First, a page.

317. Memorandum for the Record1

Shortly after 10:00 a.m. this morning General Haig called on the secure line to say the following:

The President wishes Mr. Sisco to call in Indian Ambassador Jha immediately. Sisco should make the following three points forcefully.

With respect to Indiaʼs earlier refusal to give assurances that it had no territorial ambitions without similar assurances from Pakistan, we are now giving him Pak assurances of no territorial ambitions. We wish to know immediately that India has no territorial ambitions on its side.
Now that East Pakistan has fallen, there can be no justification for continued fighting. If fighting continues, it will “have the most drastic consequences on U.S.-Indian relations.” (Haig commented that we should be no more specific than that.)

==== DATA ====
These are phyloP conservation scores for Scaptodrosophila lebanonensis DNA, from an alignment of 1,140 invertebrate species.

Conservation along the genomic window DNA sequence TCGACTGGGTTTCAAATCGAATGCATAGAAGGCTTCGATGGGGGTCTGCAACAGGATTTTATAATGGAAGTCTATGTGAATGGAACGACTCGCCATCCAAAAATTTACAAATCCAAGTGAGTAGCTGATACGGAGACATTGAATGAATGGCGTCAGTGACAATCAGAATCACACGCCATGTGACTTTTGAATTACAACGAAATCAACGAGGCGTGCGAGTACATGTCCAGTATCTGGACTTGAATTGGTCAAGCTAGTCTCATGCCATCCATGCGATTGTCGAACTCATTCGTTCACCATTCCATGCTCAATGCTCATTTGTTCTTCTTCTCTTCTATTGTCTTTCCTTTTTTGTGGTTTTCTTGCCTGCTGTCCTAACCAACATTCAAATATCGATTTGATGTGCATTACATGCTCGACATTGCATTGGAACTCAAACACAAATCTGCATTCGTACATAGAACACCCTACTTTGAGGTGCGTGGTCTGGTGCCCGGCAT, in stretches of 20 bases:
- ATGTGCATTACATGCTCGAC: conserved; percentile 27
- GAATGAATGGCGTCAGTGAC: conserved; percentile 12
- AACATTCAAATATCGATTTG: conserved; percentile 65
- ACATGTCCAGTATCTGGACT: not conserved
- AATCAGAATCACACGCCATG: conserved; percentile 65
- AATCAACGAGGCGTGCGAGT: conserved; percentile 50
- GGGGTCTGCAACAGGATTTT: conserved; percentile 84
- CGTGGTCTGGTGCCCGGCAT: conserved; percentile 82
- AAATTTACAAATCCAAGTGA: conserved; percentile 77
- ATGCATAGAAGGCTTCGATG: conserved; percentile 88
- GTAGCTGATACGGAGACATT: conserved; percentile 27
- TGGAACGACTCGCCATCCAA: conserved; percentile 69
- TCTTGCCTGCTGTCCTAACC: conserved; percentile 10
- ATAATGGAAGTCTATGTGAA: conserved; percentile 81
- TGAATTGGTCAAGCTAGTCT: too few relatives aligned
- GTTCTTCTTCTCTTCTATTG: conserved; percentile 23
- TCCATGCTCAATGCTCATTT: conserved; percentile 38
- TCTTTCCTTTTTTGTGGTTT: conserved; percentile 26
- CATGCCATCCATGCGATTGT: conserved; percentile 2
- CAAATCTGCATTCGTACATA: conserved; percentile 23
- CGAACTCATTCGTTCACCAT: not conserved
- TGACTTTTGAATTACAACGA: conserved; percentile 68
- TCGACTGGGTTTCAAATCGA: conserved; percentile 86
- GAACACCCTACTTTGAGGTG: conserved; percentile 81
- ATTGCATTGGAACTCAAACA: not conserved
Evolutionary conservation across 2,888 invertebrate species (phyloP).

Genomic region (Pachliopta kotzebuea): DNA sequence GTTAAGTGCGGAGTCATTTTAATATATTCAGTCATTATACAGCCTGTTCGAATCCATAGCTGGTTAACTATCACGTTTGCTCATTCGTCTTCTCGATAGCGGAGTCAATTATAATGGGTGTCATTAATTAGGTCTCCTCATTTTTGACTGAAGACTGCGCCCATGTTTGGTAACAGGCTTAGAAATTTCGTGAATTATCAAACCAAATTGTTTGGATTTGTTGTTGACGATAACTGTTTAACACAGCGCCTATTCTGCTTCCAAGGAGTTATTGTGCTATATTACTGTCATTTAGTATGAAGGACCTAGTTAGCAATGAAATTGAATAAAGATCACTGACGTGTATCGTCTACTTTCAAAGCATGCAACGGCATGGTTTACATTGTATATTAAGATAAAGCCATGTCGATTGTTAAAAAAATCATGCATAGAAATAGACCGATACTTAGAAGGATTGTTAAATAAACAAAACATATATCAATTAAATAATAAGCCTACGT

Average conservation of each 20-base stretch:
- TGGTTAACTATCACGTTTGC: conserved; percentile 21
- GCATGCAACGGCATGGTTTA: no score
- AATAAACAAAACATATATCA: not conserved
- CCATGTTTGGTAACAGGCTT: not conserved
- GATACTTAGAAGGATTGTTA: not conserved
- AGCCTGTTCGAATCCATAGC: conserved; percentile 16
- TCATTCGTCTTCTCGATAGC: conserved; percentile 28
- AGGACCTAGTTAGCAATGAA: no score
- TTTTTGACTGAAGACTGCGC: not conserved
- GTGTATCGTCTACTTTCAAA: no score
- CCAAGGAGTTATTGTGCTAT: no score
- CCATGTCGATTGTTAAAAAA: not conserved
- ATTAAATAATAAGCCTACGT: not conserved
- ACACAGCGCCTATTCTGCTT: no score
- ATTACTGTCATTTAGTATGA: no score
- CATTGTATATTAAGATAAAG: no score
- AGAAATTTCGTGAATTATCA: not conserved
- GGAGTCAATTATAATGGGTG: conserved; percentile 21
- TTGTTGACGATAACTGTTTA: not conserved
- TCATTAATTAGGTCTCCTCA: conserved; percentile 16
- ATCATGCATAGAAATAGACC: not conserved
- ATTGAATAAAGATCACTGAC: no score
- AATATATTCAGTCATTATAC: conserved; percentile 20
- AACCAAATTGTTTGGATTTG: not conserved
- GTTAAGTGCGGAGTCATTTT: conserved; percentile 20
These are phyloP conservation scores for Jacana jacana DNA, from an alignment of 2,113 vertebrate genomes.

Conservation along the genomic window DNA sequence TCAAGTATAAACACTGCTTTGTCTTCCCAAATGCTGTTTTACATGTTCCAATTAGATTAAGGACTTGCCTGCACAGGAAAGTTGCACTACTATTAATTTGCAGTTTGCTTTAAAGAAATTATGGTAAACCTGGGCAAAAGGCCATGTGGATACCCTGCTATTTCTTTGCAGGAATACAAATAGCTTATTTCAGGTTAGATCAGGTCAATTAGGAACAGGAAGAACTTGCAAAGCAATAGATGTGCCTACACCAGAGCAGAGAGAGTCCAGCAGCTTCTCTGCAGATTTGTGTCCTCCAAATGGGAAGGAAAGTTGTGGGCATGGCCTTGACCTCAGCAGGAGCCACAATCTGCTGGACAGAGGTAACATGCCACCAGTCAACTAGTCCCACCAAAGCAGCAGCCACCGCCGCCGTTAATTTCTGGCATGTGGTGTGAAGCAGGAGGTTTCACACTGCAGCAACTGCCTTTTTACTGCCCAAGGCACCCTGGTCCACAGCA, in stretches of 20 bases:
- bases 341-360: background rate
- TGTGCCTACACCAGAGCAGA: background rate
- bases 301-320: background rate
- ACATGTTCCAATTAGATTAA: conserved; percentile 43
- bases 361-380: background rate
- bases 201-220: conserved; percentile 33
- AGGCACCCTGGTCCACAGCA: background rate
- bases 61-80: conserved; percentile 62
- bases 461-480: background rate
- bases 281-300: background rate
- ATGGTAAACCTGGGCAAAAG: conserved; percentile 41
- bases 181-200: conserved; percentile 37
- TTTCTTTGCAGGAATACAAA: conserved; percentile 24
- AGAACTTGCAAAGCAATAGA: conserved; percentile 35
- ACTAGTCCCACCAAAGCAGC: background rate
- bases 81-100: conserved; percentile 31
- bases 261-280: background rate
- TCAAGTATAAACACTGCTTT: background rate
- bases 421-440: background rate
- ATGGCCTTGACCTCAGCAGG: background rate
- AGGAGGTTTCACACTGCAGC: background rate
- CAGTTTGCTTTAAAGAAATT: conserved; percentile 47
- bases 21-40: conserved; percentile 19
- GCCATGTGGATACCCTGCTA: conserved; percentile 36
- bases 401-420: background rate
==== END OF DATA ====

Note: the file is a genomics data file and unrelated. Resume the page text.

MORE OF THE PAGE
We consider it intolerable for the Indian Ambassador to use our media as a platform to make attacks on the U.S. Government.2
Deputy Executive Secretary
  1. Source: National Archives, RG 59, NEA Files: Lot 73 D 69, Miscellaneous— SOA 1971. Secret; Nodis.
  2. Sisco called in Ambassador Jha on December 16 as instructed and made the points outlined by Haig. The telegram reporting the conversation to New Delhi indicates, however, that Sisco took note of a press report received that India had proposed a cease-fire on the western front. Rather than convey the warning that continued fighting would impact upon U.S.-Indian relations, Sisco asked for conformation of the proposed cease-fire. (Telegram 226062 to New Delhi, December 16; ibid., Nixon Presidential Materials, NSC Files, Box 578, Indo-Pak War, India Chronology, Dr Kissinger)